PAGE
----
EDMONTON — Unless Edmonton Oilers general manager Steve Tambellini has a reversal in his stated game plan — or miraculously finds a trading partner — defenceman Sheldon Souray will be assigned to the Oilers farm team in Oklahoma City Tuesday.
That would be a major development in a hockey drama that began back on Apr. 4 — the final day of the 2009-10 regular season — when Souray laid down his cards to sportsnet.ca: “I want a trade.”
“It’s not a players thing. It’s not a fans thing or a city thing. It’s a management thing,” Souray said in an exclusive interview that day. “They’ve given up on me, and it’s a two-way street.”
That street, a much longer and windier road than anyone may have thought at the time, may lead right down Route 66 and into Oklahoma City.
No one, however, is getting any kicks out of this digression in the career of an elite defenceman, one who represented a major free agent coup by then-GM Kevin Lowe back on July 12, 2007.
“I had said from the first day: it wasn’t going to be all about the money, but about the situation,” Souray said that July day, as an Elk Point, Ata., boy triumphantly returned to play for the team he cheered for as a boy. “Once the Oilers got into the mix … it became an easy decision. By the end of it … my heart was in it.”
Now, his heart is at home in L.A., awaiting assignment.
“Management has soured on me, and I’ve soured on them,” he told sportsnet.ca back in April. “The fans are great, they’ve accepted me here, I see the jerseys in the stands. I couldn’t have pictured a more opposite vision of what my experience here would be like. What the organization here would be like, overall.”
The deadline for teams to name their official 23-man rosters prior to the upcoming season is Wednesday at 3 p.m. ET (1 p.m. MT). Tambellini has said he won’t spend a roster spot on Souray. He has also said over the past week that if Souray cannot be dealt by the roster deadline, the time will have come to get him playing hockey again down on the American Hockey League farm.
The problem, of course, with formally assigning Souray to Oklahoma City is simple: Once assigned, the Oilers cannot gain access to their asset again — either to trade him or play him — until he passes through re-entry waivers.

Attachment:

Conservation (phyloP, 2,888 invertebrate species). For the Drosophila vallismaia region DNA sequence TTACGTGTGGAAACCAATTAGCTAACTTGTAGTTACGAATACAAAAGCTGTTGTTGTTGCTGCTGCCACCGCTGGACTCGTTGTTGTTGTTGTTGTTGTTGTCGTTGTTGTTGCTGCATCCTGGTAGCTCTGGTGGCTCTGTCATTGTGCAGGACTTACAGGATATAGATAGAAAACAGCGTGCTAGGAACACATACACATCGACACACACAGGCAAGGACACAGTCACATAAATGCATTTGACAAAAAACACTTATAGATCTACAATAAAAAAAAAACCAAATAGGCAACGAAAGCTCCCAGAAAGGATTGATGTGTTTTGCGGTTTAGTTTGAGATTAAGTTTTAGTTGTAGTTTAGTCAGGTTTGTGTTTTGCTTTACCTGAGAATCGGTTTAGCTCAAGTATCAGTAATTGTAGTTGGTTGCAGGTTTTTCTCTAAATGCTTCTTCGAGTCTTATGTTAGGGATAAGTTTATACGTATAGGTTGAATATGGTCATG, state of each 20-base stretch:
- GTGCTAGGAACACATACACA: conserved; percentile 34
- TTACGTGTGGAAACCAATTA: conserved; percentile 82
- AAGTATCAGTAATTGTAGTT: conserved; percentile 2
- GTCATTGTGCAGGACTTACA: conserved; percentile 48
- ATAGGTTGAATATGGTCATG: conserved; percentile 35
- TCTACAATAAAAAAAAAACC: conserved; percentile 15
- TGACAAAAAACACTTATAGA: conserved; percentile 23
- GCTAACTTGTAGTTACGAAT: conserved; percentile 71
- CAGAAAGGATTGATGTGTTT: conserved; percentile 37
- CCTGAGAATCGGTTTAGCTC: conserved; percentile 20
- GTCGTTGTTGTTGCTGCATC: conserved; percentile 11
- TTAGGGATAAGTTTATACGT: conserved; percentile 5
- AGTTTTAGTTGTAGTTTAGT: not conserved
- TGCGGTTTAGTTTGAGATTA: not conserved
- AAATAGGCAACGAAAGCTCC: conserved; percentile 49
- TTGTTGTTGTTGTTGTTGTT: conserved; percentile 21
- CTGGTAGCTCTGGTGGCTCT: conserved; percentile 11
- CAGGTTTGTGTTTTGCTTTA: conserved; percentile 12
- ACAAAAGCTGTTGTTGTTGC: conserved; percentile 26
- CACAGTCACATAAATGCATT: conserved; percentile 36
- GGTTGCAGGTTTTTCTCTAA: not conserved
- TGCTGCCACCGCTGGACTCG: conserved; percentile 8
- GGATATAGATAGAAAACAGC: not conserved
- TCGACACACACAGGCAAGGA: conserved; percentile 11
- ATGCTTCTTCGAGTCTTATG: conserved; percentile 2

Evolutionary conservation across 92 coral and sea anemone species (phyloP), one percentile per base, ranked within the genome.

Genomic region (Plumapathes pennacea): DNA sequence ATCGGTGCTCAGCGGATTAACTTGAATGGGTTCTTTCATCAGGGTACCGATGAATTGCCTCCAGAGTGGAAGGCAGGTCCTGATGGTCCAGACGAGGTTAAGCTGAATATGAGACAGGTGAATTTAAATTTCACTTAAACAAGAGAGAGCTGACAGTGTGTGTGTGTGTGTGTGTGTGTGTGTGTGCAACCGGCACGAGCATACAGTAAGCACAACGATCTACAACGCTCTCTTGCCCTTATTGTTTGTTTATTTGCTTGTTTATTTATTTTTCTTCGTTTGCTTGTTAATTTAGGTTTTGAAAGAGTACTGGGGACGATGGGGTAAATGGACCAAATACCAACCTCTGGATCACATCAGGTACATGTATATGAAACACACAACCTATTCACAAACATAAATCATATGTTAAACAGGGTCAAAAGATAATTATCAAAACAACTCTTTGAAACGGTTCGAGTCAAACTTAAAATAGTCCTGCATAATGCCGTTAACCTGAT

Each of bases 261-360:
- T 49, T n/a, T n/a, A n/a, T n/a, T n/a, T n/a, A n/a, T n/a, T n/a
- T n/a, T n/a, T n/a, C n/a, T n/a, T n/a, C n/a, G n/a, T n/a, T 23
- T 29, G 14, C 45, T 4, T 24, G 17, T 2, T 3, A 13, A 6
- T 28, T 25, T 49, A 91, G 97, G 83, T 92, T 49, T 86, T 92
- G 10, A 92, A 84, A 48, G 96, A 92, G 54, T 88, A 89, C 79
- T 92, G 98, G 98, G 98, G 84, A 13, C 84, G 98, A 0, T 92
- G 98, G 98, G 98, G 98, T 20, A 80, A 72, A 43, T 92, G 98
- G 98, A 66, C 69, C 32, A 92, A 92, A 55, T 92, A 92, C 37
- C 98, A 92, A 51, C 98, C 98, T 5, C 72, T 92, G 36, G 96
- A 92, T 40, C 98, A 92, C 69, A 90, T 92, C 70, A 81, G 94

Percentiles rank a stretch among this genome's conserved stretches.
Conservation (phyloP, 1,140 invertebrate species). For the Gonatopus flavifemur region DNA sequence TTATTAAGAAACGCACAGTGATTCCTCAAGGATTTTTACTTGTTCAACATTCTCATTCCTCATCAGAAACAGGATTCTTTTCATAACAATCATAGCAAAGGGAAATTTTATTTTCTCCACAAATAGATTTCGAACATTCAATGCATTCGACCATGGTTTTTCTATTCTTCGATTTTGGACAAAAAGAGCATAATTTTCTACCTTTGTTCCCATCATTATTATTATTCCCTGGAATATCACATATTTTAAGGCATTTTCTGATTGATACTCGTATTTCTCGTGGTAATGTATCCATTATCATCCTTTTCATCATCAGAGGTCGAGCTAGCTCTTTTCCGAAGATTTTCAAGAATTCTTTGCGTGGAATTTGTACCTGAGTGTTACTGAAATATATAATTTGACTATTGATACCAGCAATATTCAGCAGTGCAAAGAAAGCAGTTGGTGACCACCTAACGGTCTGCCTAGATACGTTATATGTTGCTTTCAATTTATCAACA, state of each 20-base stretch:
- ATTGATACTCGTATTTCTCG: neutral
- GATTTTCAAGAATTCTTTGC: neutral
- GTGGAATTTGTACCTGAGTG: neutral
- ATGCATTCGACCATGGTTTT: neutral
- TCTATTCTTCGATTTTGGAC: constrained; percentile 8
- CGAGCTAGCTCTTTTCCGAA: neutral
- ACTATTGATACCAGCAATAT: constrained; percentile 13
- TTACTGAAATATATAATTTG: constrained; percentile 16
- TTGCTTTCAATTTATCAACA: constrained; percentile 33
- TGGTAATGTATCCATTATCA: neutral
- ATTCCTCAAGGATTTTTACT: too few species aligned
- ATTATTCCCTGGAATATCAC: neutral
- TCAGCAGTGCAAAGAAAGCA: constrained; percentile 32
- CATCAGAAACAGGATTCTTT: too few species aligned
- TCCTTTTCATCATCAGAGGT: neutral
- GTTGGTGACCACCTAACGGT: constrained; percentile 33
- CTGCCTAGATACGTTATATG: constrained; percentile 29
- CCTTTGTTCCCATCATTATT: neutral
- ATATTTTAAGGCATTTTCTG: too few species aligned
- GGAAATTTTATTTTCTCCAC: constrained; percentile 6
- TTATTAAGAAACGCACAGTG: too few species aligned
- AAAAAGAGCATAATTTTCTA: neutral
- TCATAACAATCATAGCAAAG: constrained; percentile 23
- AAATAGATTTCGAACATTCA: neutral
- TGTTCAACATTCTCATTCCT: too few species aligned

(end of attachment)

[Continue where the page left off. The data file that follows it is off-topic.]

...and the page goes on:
Any team could lay claim to him, splitting the remaining two years of Souray’s contract ($4.5 million per year) and cap hit ($5.4 million per) with Edmonton. Thus, an assignment to the AHL is a major signpost in the Souray Saga, one that represents a certain admission on the part of the Oilers and Souray that he could not be dealt.
Once Souray is assigned to OKC, any trade Tambellini could dredge up would be predicated on Souray’s passage through waivers. So the Oilers GM would lose a certain amount of control over his asset, something he is loathe to do.
That is why, with increasing voracity, Tambellini has worked his fellow GMs in search of a deal prior to the Wednesday deadline. As of this writing — late Tuesday afternoon — sources indicated no trade was imminent.
Columbus appeared interested at one time, but the Blue Jackets have emerged as the leading candidate to snap up Souray on re-entry waivers, too frugal to take on his entire cap hit in a trade.
Then there is the Calgary Flames? Let’s face it: Tambellini is willing to listen to anyone.
The Oilers and Flames made their first-ever trade when Tambellini sent Steve Staios south at the 2010 trading deadline for Aaron Johnson and a third-round draft pick. Now, it seems both Tambellini and Flames GM Darryl Sutter have the requisite inventory for a made-in-Alberta solution.
Edmonton has Souray, with his $5.4 million cap hit and two years left. Calgary would offer Cory Sarich, who has two years left at $3.6 million per.
Calgary needs speed and centremen. Edmonton would part with speedy centre Andrew Cogliano.
With a rebuild in their not-so-distant future, Calgary needs draft picks. Edmonton, flush with young talent, can afford to part with one of those.
And because Calgary would be taking on too much salary here, we’d suggest Curtis Glencross — a $1.2 million winger, and a loss the Oilers rued back in the summer of ’08. He and Flames coach Brent Sutter have not seen eye to eye this fall.
If that deal has legs, the Oilers have the cap room ($13.6 million) to take on another body from Calgary if need be, to even the salaries in the deal.
If there is a trade to be made, Tambellini has until 1 p.m. Edmonton time to make it. After that, the ropes begin to tighten on his bargaining position.
Mark Spector is the lead columnist for sportsnet.ca